Research in the Seascape Ecology lab focusses on
Identifying spatial and temporal distribution patterns of mobile deep-sea animals and their underlying drivers;
Understanding how the migration and dispersal of deep-sea animals creates connections between ecosystems;
Understanding how deep-sea ecosystems are impacted by anthropogenic activities, and how we might be able to predict and manage the effects of future change.
To achieve these goals, we make use of world-class datasets and cutting-edge data analysis and statistical tools.
Spatial Distributions of Deep-Sea Fishes
Much of our current research focuses on understanding the drivers that influence spatial distributions of deep-sea fishes over time, in relation to distinct habitat features in the water column or at the seafloor (e.g. cold-water corals, abyssal hills, mesoscale eddies). Using the Gulf of Mexico as a case study, we are currently working to determine the relative importance of environmental conditions, life-history traits, and dispersal (by ocean currents or active movement) in structuring the assemblages and populations of deep-living fishes in the oceanic Gulf of Mexico. By better understanding the distributions, behaviour, and natural variability of these assemblages, we hope to develop tools that will enable us to predict the impacts of future human or natural impacts and the spatiotemporal scales at which they are most relevant within the pelagic realm.
Human Impacts in the Deep Sea
The vast size and highly dynamic nature of the deep oceans make them difficult to study, and yet the resources they hold are being increasingly targeted as human activities move progressively away from coastal and shelf ecosystems. Understanding the risks associated with such activities, creating predictive tools and identifying indicators of change are therefore important for the sustainable management of our oceans. Following the Deepwater Horizon oil spill in 2010, we are working with Tracey Sutton and the DEEPEND consortium to develop methods with which we can readily identify biologically-relevant pelagic habitats, and detect evidence of faunal change. Through this work, we aim to develop tools that will be of use to both researchers and resource managers in predicting faunal responses in the offshore Gulf of Mexico, and other pelagic systems.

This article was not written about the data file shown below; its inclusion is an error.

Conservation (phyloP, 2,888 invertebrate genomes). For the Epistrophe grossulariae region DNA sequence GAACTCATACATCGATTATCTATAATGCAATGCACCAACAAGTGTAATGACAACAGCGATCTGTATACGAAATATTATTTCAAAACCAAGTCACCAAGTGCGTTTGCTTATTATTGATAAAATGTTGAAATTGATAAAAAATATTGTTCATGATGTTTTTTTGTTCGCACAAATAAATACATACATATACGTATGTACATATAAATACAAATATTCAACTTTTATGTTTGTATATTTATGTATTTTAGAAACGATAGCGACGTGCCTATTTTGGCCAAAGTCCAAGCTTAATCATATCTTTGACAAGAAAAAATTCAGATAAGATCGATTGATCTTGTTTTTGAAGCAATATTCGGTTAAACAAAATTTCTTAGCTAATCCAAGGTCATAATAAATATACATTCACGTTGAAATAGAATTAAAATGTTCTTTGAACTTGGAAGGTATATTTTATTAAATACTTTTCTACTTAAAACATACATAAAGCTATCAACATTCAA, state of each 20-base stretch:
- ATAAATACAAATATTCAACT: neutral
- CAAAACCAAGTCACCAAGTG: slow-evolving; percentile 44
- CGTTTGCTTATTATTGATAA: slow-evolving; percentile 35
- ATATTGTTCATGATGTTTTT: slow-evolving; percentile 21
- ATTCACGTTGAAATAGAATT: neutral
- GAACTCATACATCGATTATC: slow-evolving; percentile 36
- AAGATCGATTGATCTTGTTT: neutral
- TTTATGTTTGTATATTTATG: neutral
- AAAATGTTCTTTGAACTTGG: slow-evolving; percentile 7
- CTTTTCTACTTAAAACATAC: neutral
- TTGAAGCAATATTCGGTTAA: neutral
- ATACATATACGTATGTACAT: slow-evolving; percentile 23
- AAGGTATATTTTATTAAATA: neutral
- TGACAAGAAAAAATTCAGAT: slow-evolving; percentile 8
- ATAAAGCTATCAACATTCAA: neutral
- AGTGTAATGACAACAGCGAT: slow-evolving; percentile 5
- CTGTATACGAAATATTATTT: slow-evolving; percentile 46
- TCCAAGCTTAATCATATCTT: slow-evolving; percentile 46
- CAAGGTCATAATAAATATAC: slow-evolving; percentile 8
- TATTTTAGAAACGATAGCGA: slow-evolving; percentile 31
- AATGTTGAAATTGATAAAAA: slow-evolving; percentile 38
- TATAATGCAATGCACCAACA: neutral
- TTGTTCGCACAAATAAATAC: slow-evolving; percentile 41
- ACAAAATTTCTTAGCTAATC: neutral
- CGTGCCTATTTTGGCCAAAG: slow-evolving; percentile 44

Temporal Variability in Deep-Sea Demersal Fishes
Through the Deep-ocean Environmental Long-Term Observatory System (DELOS) project, we are studying temporal changes in the abundances of deep-sea fishes on the continental slope off Angola, West Africa. Working on long-term photographic data collected from an active oil field at a depth of 1500 m since 2009, we are working to understand how seasonal patterns in abundance might be linked to overlying sea surface productivity within the region, and to understand the drivers that might cause such recurrent behaviours within the assemblage.
Mobile organisms can create important connections between ecosystems. In pelagic ecosystems, many deep-living organisms conduct diel vertical migrations between the deep depths their inhabit during the day and the surface waters where they feed, and thus are likely to play important roles in carbon sequestration from the atmosphere. Across the deep-sea floor, long-lived, high trophic level fishes accumulate energy from prey or widely-dispersed carrion falls, and redistribute it over space and time. Similarly, the open and deep oceans are increasingly recognised as important habitats and feeding grounds for numerous commercially-important and charismatic marine species. Understanding how different types of animal movements connect distant ecosystems and influence their functioning across varying spatial and temporal scales is an important ecological question that we are working to answer.